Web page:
What do WhatsApp, Groupon, Slack, Instagram, Uber and Pinterest have in common? They were all born during the last recession and many entrepreneurs struggling in the current economic client retain a sliver of hope that their idea will be a winner born in the Great Lockdown.
I find it very cheering thinking about the entrepreneurial visionaries currently scribbling away at home on their ideas. Some businesses may mushroom from spotting an immediate business opportunity brought about by the current crisis, others from more futurist visions. Think of a three-legged stool when appraising and evaluating your business idea: the legs being (1) market (2) product and (3) management.
The scale of your ambition drives whether the size of the addressable market is large enough to justify the idea. There are no hard and fast rules except the market needs to be big enough for your expected market share to earn you the revenues you target. Certainly, if you want to attract external investors a market size of greater than £200m is in the right ball-park. You need to specifically define your addressable market, as it may be a subset of a bigger market. Be realistic and don’t make a plan to attract investors, make a real plan for you. The worldwide market might be £1bn, but the bit of this that you can access could be far smaller.
When it comes to the product (or service), there is one key to success – your product must meet a clear customer need which is under-served. This doesn’t mean the product or service has to be completely new or novel; your idea could just be an improvement on an existing idea or a better or more convenient way of delivering a traditional product. Have in the front of your mind Porter’s Model of Generic Strategies for Competitive Advantage which identifies sources of competitive advantage as differentiation or lowest cost. This has particular relevance depending on market positioning, will you be a pioneer and first to market, a fast-follower or take advantage as a late-mover?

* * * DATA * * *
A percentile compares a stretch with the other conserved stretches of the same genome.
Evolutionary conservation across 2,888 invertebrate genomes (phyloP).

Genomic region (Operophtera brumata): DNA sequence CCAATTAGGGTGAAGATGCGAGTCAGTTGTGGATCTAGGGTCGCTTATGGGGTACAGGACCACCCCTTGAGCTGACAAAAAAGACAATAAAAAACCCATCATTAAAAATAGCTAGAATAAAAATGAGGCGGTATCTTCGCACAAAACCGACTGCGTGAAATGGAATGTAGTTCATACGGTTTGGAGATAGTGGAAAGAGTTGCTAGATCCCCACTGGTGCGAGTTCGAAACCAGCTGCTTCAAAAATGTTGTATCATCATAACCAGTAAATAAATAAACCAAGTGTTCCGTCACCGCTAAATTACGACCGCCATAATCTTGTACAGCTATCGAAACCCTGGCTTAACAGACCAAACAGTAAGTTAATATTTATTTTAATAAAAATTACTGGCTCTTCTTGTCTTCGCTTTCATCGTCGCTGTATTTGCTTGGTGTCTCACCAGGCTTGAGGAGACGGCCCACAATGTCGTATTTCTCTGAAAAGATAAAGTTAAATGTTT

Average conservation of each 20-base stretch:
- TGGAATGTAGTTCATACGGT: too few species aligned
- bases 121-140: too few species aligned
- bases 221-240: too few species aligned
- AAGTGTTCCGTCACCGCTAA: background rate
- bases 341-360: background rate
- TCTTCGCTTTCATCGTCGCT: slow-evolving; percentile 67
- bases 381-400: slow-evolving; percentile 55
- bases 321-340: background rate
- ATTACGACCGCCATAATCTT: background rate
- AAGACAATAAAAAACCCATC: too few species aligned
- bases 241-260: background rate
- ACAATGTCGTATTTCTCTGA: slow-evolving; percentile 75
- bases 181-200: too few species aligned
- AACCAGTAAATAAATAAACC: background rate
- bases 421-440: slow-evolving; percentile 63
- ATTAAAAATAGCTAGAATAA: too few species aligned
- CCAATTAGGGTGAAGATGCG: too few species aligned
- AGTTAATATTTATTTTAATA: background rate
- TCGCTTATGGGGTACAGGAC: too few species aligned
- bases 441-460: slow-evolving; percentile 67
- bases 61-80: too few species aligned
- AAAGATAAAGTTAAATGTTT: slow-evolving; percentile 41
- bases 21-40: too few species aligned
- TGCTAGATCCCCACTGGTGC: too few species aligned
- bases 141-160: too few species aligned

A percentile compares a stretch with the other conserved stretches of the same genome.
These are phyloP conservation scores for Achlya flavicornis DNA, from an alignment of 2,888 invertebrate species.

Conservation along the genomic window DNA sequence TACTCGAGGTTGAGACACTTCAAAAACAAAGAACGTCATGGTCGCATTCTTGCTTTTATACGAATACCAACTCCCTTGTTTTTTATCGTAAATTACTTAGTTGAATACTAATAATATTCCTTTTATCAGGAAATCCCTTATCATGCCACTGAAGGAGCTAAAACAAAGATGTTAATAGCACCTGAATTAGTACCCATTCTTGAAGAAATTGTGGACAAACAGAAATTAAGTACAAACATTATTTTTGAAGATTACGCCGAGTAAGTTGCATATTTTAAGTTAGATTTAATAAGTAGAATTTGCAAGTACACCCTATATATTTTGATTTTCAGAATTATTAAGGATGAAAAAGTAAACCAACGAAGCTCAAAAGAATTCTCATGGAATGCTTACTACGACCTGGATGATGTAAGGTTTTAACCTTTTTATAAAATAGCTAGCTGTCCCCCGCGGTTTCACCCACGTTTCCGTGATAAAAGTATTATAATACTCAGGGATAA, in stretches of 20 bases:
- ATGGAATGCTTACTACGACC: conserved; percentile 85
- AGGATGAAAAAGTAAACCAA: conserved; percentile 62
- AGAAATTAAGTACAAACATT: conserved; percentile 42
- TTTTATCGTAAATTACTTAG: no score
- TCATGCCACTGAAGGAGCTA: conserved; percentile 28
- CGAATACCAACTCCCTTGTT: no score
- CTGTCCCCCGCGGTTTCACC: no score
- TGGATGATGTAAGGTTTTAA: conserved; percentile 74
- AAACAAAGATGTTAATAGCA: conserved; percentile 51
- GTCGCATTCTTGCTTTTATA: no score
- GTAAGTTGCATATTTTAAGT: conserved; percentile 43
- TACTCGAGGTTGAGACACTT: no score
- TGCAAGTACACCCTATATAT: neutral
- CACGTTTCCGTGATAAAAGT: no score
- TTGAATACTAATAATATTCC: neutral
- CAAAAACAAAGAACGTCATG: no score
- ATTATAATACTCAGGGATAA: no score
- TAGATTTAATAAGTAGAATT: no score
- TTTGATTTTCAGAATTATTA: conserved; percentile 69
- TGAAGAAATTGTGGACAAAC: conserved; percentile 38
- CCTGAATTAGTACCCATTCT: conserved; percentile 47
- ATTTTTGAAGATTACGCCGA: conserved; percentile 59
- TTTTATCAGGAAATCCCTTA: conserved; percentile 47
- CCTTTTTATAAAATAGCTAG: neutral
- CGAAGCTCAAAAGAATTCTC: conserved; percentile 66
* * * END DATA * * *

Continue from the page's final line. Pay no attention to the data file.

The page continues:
Many entrepreneurs are a team of one as they alone have the ideas, the vision, the drive and the willingness to take the risks. Often as the business grows it retains the shape of a single clear leader with a steep hierarchy of employees. There are drawbacks to power being so isolated in one person particularly because every leader has gaps in expertise which can impede growth. Organisations that set up initially as a team, with several similarly capable people taking on different responsibilities suited to their skillsets, tend to be stronger but we all know people can fall-out with each other. Be you a single leader or a founder team, identify your strengths and weaknesses and work out how to plug the gaps with services, advice, guidance, expertise and counsel from others. Plan to learn new skills and competencies but balance the costs of learning-on-the-job with buying in, or employing, someone who will do it quicker, better and correctly first time. For an early-stage investor, their opinion of management ranks highest of all in their investment criteria and their decision to back you or not will rest on their judgement of your competency and management plan.
So billionaire entrepreneurs in waiting, please keep scribbling, refining, rejecting, perfecting and advancing your ideas. Sometimes an exciting germ of an idea falls flat on deeper analysis but this is why it’s so important to do this work before committing. Does it stack up across the criteria of market, product and management? Could it stack up over time with a few little changes? Take the time in the Great Lockdown to craft your idea. I’m certainly excited thinking about what entrepreneurial successes we will be celebrating in ten years.